Potentiation of cholinergic transmission in the rat hippocampus by angiotensin IV and LVV-hemorphin-7

Joohyung Lee, Siew Yeen Chai, Frederick A O Mendelsohn, Margaret J. Morris, Andrew M. Allen

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Abstract

Recent evidence demonstrates that the fragment of angiotensin II, angiotensin II (3-8) termed angiotensin IV, binds with high affinity to a specific binding site, the AT4 receptor. Intracerebroventricular injection of AT4 receptor agonists improves the performance of rats in passive avoidance and spatial learning paradigms. AT4 receptors and cholinergic neurons are closely associated in regions involved in cognitive processing, such as the hippocampus and neocortex. We therefore postulated that AT4 receptors affect cognitive processing by modulating cholinergic neurotransmission. To test this, we examined the effect of AT4 receptor ligands, angiotensin IV and LVV-hemorphin-7, on potassium-evoked [3H]acetylcholine ([3H]ACh) release from rat hippocampal slices. Hippocampal slices from male Sprague-Dawley rats were incubated with [3H]choline chloride, perfused with Krebs-Henseleit solution and [3H]ACh release was determined. Angiotensin IV and LVV-hemorphin-7 both potentiated depolarisation-induced [3H]ACh release from the rat hippocampus in a concentration-dependent manner with the maximal dose (10-7M) of each inducing an increase of 45±7.5% (P<0.01) and 95.8±19% (P<0.01) above control, respectively. Potentiation of release by both agonists was attenuated by the AT4 receptor antagonist, divalinal-Ang IV. Angiotensin IV-induced potentiation was not affected by AT1 and AT2 receptor antagonists. These results indicate that stimulation of AT4 receptors can potentiate depolarisation-induced release of ACh from hippocampal slices and suggest that potentiation of cholinergic transmission may be a mechanism by which AT4 receptor ligands enhance cognition.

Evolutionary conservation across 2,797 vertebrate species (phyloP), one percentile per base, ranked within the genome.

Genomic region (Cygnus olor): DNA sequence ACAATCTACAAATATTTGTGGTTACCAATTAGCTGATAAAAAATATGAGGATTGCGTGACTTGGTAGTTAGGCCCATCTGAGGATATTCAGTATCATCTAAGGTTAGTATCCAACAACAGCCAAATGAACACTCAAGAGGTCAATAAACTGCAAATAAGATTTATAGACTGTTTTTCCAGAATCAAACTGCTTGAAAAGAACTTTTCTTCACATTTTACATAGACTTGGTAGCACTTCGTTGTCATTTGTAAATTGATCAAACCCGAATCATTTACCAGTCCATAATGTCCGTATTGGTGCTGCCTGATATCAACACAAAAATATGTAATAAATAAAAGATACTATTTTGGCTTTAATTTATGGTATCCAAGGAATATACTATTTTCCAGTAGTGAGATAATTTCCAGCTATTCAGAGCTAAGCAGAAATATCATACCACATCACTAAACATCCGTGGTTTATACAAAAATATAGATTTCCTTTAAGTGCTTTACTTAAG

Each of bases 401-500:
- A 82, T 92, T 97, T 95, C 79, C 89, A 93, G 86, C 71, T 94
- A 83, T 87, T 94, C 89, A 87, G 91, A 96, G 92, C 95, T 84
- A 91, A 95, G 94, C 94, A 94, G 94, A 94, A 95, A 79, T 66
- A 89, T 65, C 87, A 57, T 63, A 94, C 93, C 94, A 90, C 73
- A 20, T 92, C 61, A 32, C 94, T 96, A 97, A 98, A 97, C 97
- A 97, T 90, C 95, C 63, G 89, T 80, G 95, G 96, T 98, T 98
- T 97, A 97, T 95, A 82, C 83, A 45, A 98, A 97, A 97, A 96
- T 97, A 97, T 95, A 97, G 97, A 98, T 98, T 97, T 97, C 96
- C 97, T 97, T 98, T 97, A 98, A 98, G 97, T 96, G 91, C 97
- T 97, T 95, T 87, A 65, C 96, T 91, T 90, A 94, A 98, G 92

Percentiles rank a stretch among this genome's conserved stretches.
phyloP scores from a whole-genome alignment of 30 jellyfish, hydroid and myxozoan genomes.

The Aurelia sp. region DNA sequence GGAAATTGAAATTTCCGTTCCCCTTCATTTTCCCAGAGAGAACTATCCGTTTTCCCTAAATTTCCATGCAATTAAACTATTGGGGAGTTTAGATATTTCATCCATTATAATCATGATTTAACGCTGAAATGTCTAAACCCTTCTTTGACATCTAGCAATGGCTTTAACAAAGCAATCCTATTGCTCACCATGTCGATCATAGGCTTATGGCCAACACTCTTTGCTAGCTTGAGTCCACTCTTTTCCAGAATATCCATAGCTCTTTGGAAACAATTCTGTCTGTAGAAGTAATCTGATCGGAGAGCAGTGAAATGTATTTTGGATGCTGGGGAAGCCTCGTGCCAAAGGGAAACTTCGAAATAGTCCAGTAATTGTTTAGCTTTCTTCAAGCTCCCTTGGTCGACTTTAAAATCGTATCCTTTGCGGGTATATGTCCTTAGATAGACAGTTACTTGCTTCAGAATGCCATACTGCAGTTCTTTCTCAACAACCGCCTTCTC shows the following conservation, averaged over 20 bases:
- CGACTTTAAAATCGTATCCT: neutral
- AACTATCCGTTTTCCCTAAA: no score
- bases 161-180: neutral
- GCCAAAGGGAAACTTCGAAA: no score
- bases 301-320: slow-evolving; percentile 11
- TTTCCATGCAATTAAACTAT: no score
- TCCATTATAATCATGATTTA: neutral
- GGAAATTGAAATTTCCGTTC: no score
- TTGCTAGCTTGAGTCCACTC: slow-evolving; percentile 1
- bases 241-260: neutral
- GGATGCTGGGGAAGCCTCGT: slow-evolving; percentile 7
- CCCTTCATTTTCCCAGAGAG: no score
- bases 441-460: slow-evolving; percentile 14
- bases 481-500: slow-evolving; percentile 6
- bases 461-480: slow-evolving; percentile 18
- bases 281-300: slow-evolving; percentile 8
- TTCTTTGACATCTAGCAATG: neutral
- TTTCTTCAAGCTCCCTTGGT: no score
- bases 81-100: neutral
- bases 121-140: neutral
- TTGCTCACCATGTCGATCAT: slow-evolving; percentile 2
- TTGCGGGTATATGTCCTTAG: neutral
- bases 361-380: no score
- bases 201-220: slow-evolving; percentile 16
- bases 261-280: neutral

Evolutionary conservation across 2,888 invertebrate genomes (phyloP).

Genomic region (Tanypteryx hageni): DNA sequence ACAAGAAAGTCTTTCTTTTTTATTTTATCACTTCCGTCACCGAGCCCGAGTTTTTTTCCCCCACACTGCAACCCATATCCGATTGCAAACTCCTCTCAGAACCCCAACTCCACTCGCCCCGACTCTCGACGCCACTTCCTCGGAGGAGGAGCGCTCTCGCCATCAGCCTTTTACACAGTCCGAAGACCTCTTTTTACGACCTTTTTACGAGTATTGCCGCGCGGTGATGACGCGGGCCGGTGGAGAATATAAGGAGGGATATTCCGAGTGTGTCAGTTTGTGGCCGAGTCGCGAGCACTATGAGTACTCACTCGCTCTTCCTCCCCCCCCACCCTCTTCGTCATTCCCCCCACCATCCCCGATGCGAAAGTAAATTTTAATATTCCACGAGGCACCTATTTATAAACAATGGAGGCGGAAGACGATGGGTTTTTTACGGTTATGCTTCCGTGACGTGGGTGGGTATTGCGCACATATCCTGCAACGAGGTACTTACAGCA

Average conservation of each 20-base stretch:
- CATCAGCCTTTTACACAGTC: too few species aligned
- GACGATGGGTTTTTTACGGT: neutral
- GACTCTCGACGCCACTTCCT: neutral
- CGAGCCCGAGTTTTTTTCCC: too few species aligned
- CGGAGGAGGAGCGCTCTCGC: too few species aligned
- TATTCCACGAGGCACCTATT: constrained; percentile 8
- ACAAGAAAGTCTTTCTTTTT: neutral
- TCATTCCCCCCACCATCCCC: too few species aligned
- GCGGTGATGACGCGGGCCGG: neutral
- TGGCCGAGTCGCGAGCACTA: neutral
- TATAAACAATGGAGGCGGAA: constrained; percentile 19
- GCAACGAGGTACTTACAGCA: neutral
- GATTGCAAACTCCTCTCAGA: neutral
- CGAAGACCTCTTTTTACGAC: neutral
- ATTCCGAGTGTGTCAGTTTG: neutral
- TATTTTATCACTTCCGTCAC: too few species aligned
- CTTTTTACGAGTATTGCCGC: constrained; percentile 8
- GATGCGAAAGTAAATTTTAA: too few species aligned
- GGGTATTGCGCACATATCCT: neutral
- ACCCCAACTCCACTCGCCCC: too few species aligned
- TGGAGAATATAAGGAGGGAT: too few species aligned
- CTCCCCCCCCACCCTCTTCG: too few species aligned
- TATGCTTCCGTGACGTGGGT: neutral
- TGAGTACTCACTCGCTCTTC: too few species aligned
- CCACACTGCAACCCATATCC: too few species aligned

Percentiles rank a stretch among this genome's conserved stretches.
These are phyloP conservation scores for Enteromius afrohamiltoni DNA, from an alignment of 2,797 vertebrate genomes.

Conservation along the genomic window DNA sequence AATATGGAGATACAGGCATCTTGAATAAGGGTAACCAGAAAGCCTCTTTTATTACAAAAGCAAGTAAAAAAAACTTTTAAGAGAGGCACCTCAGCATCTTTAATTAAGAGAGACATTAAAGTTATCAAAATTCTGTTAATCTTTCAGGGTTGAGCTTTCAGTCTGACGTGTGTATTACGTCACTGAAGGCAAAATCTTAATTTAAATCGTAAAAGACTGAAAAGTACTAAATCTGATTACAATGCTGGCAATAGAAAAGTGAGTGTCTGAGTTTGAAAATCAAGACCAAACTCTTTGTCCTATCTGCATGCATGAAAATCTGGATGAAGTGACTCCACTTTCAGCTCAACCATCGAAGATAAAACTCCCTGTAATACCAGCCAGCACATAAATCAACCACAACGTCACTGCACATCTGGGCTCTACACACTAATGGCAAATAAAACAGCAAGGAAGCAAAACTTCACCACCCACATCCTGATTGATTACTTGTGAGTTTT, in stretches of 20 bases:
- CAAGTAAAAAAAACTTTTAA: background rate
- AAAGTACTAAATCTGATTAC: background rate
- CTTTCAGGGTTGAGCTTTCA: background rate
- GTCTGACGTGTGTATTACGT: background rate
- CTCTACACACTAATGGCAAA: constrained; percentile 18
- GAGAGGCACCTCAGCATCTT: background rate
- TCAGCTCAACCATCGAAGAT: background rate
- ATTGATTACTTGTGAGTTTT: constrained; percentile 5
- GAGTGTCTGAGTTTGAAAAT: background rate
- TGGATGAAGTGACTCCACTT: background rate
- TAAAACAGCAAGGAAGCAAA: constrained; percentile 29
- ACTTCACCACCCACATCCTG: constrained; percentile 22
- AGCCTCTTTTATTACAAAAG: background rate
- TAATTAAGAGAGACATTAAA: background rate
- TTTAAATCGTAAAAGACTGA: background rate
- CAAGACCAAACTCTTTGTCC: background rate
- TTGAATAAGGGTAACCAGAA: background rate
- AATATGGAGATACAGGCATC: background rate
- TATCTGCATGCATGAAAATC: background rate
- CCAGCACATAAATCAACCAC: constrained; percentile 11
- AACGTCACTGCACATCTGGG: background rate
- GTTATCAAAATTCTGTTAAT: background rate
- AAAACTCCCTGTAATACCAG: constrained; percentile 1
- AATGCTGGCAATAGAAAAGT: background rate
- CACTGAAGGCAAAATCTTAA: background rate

Original languageEnglish
Pages (from-to)618-623
Number of pages6
JournalNeuropharmacology
Volume40
Issue number4
DOIs
Publication statusPublished - 2001
Externally publishedYes

Keywords

  • Acetylcholine
  • Ang IV
  • AT receptor
  • LVV-hemorphin-7
  • Memory

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